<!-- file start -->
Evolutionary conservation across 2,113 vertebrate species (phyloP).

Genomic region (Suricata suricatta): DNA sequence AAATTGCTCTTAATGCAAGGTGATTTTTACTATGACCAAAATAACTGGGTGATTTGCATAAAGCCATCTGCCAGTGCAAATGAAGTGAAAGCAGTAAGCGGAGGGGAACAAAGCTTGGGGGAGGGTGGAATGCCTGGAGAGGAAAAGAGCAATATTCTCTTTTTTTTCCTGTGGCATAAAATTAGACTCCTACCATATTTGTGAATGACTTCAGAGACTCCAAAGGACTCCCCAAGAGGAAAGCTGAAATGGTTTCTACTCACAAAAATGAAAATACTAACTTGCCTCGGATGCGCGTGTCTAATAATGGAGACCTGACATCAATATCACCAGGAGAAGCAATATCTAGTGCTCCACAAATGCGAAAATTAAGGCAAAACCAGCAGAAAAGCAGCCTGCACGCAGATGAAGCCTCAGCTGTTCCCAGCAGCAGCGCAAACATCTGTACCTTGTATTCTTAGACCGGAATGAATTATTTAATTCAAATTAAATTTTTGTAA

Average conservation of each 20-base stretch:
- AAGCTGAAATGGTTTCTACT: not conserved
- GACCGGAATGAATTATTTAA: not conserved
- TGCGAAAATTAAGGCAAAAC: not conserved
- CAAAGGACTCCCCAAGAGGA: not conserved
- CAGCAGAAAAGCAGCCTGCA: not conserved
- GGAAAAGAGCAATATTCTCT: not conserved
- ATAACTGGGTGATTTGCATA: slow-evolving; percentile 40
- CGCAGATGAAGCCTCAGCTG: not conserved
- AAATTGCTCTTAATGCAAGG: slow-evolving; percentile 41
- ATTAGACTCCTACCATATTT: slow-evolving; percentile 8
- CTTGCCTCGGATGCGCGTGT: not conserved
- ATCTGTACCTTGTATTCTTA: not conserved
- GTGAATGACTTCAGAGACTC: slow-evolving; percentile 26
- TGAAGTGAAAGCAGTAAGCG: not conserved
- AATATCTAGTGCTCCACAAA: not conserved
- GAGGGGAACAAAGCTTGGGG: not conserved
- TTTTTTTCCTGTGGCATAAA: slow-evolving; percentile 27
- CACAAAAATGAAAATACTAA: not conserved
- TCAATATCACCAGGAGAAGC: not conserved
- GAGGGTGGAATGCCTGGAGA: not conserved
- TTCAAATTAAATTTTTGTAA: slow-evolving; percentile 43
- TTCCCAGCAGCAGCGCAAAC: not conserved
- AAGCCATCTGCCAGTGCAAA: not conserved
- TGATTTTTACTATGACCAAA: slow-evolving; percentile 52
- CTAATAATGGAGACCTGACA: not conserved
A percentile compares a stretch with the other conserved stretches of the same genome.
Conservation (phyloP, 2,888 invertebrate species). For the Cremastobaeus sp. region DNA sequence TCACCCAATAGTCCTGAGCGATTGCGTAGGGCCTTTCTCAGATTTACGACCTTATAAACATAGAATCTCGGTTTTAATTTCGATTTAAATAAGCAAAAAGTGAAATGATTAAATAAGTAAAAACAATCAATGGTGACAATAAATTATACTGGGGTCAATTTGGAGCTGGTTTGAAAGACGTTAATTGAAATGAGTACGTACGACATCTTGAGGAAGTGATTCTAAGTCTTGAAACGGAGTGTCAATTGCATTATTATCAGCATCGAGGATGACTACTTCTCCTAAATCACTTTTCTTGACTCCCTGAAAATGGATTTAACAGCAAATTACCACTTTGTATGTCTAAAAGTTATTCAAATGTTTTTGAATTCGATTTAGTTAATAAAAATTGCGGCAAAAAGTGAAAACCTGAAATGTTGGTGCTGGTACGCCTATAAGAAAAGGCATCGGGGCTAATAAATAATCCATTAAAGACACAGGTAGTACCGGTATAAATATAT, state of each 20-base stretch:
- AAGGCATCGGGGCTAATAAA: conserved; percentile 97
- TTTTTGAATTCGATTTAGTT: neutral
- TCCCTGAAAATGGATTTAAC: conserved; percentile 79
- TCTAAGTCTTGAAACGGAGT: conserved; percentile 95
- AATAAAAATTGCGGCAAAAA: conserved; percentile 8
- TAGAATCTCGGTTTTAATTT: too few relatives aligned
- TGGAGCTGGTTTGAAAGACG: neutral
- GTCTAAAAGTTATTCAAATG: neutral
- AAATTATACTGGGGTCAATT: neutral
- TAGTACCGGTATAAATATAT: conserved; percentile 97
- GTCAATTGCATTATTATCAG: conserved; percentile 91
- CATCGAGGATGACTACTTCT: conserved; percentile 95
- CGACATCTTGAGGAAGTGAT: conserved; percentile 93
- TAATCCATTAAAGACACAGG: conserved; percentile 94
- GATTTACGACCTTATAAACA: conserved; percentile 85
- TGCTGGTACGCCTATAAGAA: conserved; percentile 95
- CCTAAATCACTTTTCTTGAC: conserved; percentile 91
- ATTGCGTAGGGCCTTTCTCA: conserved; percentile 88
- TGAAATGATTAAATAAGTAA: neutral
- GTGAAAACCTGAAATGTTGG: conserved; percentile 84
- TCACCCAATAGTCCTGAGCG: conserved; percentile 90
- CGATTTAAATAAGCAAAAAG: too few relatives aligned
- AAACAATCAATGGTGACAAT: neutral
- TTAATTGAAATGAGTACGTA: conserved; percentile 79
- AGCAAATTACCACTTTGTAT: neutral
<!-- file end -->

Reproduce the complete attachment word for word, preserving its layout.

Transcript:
Evolutionary conservation across 2,113 vertebrate species (phyloP).

Genomic region (Suricata suricatta): DNA sequence AAATTGCTCTTAATGCAAGGTGATTTTTACTATGACCAAAATAACTGGGTGATTTGCATAAAGCCATCTGCCAGTGCAAATGAAGTGAAAGCAGTAAGCGGAGGGGAACAAAGCTTGGGGGAGGGTGGAATGCCTGGAGAGGAAAAGAGCAATATTCTCTTTTTTTTCCTGTGGCATAAAATTAGACTCCTACCATATTTGTGAATGACTTCAGAGACTCCAAAGGACTCCCCAAGAGGAAAGCTGAAATGGTTTCTACTCACAAAAATGAAAATACTAACTTGCCTCGGATGCGCGTGTCTAATAATGGAGACCTGACATCAATATCACCAGGAGAAGCAATATCTAGTGCTCCACAAATGCGAAAATTAAGGCAAAACCAGCAGAAAAGCAGCCTGCACGCAGATGAAGCCTCAGCTGTTCCCAGCAGCAGCGCAAACATCTGTACCTTGTATTCTTAGACCGGAATGAATTATTTAATTCAAATTAAATTTTTGTAA

Average conservation of each 20-base stretch:
- AAGCTGAAATGGTTTCTACT: not conserved
- GACCGGAATGAATTATTTAA: not conserved
- TGCGAAAATTAAGGCAAAAC: not conserved
- CAAAGGACTCCCCAAGAGGA: not conserved
- CAGCAGAAAAGCAGCCTGCA: not conserved
- GGAAAAGAGCAATATTCTCT: not conserved
- ATAACTGGGTGATTTGCATA: slow-evolving; percentile 40
- CGCAGATGAAGCCTCAGCTG: not conserved
- AAATTGCTCTTAATGCAAGG: slow-evolving; percentile 41
- ATTAGACTCCTACCATATTT: slow-evolving; percentile 8
- CTTGCCTCGGATGCGCGTGT: not conserved
- ATCTGTACCTTGTATTCTTA: not conserved
- GTGAATGACTTCAGAGACTC: slow-evolving; percentile 26
- TGAAGTGAAAGCAGTAAGCG: not conserved
- AATATCTAGTGCTCCACAAA: not conserved
- GAGGGGAACAAAGCTTGGGG: not conserved
- TTTTTTTCCTGTGGCATAAA: slow-evolving; percentile 27
- CACAAAAATGAAAATACTAA: not conserved
- TCAATATCACCAGGAGAAGC: not conserved
- GAGGGTGGAATGCCTGGAGA: not conserved
- TTCAAATTAAATTTTTGTAA: slow-evolving; percentile 43
- TTCCCAGCAGCAGCGCAAAC: not conserved
- AAGCCATCTGCCAGTGCAAA: not conserved
- TGATTTTTACTATGACCAAA: slow-evolving; percentile 52
- CTAATAATGGAGACCTGACA: not conserved
A percentile compares a stretch with the other conserved stretches of the same genome.
Conservation (phyloP, 2,888 invertebrate species). For the Cremastobaeus sp. region DNA sequence TCACCCAATAGTCCTGAGCGATTGCGTAGGGCCTTTCTCAGATTTACGACCTTATAAACATAGAATCTCGGTTTTAATTTCGATTTAAATAAGCAAAAAGTGAAATGATTAAATAAGTAAAAACAATCAATGGTGACAATAAATTATACTGGGGTCAATTTGGAGCTGGTTTGAAAGACGTTAATTGAAATGAGTACGTACGACATCTTGAGGAAGTGATTCTAAGTCTTGAAACGGAGTGTCAATTGCATTATTATCAGCATCGAGGATGACTACTTCTCCTAAATCACTTTTCTTGACTCCCTGAAAATGGATTTAACAGCAAATTACCACTTTGTATGTCTAAAAGTTATTCAAATGTTTTTGAATTCGATTTAGTTAATAAAAATTGCGGCAAAAAGTGAAAACCTGAAATGTTGGTGCTGGTACGCCTATAAGAAAAGGCATCGGGGCTAATAAATAATCCATTAAAGACACAGGTAGTACCGGTATAAATATAT, state of each 20-base stretch:
- AAGGCATCGGGGCTAATAAA: conserved; percentile 97
- TTTTTGAATTCGATTTAGTT: neutral
- TCCCTGAAAATGGATTTAAC: conserved; percentile 79
- TCTAAGTCTTGAAACGGAGT: conserved; percentile 95
- AATAAAAATTGCGGCAAAAA: conserved; percentile 8
- TAGAATCTCGGTTTTAATTT: too few relatives aligned
- TGGAGCTGGTTTGAAAGACG: neutral
- GTCTAAAAGTTATTCAAATG: neutral
- AAATTATACTGGGGTCAATT: neutral
- TAGTACCGGTATAAATATAT: conserved; percentile 97
- GTCAATTGCATTATTATCAG: conserved; percentile 91
- CATCGAGGATGACTACTTCT: conserved; percentile 95
- CGACATCTTGAGGAAGTGAT: conserved; percentile 93
- TAATCCATTAAAGACACAGG: conserved; percentile 94
- GATTTACGACCTTATAAACA: conserved; percentile 85
- TGCTGGTACGCCTATAAGAA: conserved; percentile 95
- CCTAAATCACTTTTCTTGAC: conserved; percentile 91
- ATTGCGTAGGGCCTTTCTCA: conserved; percentile 88
- TGAAATGATTAAATAAGTAA: neutral
- GTGAAAACCTGAAATGTTGG: conserved; percentile 84
- TCACCCAATAGTCCTGAGCG: conserved; percentile 90
- CGATTTAAATAAGCAAAAAG: too few relatives aligned
- AAACAATCAATGGTGACAAT: neutral
- TTAATTGAAATGAGTACGTA: conserved; percentile 79
- AGCAAATTACCACTTTGTAT: neutral